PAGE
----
There isn’t even a real threat of unilateral action on protocol

So, after all the excitement and anticipation, our foreign secretary’s big announcement in Parliament on the Northern Ireland Protocol was not a declaration of unilateral action.

By Ben Habib
Wednesday, 18th May 2022, 7:00 am
Updated Wednesday, 18th May 2022, 7:02 am
Ben Habib is a former Brexit Party MEP
Ben Habib is a former Brexit Party MEP

It was not even a genuine threat to take unilateral action. She opened her speech by re-confirming the government’s commitment to the protocol.

Sure, she went on to regurgitate most of what was in Lord Frost’s command paper of July 2021 but there was nothing new. There was certainly no action taken. It was yet another word smithing exercise designed to placate unionists, encourage the EU to negotiate and kick the can down the road.

Within minutes of her speech, the EU had declared they would not entertain a single change in substance to the protocol. If Mrs Truss had been at all serious, the EU response would have prompted her straight back to the dispatch box with a definite declaration.

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None was forthcoming.

The EU sussed out our government back in 2019. Brussels knows it can stand firm against London; London has a habit of buckling.

Thankfully unionists in Northern Ireland and their leaders, notably Sir Jeffrey Donaldson and Jim Allister, have also sussed this out.

That is why they both, rightly, stood for election giving voters a choice between Stormont and the protocol.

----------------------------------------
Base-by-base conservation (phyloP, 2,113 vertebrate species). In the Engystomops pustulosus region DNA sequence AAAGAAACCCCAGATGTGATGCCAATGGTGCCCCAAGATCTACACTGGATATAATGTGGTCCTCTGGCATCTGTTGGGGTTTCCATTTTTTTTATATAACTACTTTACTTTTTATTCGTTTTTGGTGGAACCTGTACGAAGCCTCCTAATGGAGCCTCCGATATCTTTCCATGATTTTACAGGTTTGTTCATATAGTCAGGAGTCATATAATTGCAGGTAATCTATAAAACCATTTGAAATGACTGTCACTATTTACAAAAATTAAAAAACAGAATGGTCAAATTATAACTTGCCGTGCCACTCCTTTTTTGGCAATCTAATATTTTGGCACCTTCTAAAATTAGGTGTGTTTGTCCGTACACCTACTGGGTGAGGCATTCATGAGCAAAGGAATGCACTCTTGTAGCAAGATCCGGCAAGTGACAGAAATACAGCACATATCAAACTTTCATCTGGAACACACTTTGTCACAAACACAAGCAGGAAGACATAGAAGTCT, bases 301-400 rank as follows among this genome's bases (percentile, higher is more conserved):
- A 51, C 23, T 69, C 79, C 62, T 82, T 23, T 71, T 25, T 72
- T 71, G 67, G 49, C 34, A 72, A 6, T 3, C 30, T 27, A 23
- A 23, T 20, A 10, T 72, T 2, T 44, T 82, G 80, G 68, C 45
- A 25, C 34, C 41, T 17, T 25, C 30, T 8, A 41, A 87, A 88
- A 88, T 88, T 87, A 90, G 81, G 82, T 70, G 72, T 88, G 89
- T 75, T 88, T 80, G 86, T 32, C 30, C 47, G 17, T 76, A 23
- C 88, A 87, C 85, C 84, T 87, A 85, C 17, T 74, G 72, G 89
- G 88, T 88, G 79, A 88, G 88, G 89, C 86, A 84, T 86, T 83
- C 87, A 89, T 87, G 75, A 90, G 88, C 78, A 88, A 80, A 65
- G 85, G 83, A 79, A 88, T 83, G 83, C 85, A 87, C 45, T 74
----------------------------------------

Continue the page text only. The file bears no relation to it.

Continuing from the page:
There should be no further negotiations with the EU. The only satisfactory way out of this mess is by unilateral British action.

Instead where we are heading was laid out in Boris Johnson’s op-ed in the Belfast Telegraph on May 16.

On our present trajectory it is towards a border poll. Our prime minister casually dropped in a reference to one and did not rule it out. That was no accident.

He also said Michelle O’ Neill is someone with whom he could work. He was in Belfast pressing the DUP to take up its seats in Stormont whilst declaring implicit support for another party which does not take up its seats in Westminster. And one which openly wishes to break up our country. What sort of British prime minister would sidle up to Sinn Fein and shun unionists?

Let’s remind ourselves, peace in Northern Ireland is a British matter. It does not concern the EU or the USA or even the Republic of Ireland. Northern Ireland is British.

These external actors, who have been flattered by our engagement for far too long, must now be shown the door.

The protocol does not present an existential threat to the UK, it has already broken it. So enough about green channels for Northern Ireland and red ones for the Republic. Enough of trusted trader schemes. Enough about complex negotiating command papers setting out the basics of what is required to reclaim that which should naturally be ours, our sovereignty.

The prime minister has a binary choice: ditch the protocol and save the UK or become the prime minister who oversaw its irreversible breaking. He seems to have made his choice. It would appear to be the latter.

Pro-unionists will not just roll over. The months ahead are going to be difficult for Johnson’s government and pro-unionists must maximise the pressure. I am sure Sir Jeffrey and Jim will do so.

Then there is the judicial review brought by myself and others against the protocol.

The Supreme Court is due to hear our case in November. Those of us who believe in our country are relying on British justice to protect British citizens and our United Kingdom.

l Ben Habib is a former Brexit Party MEP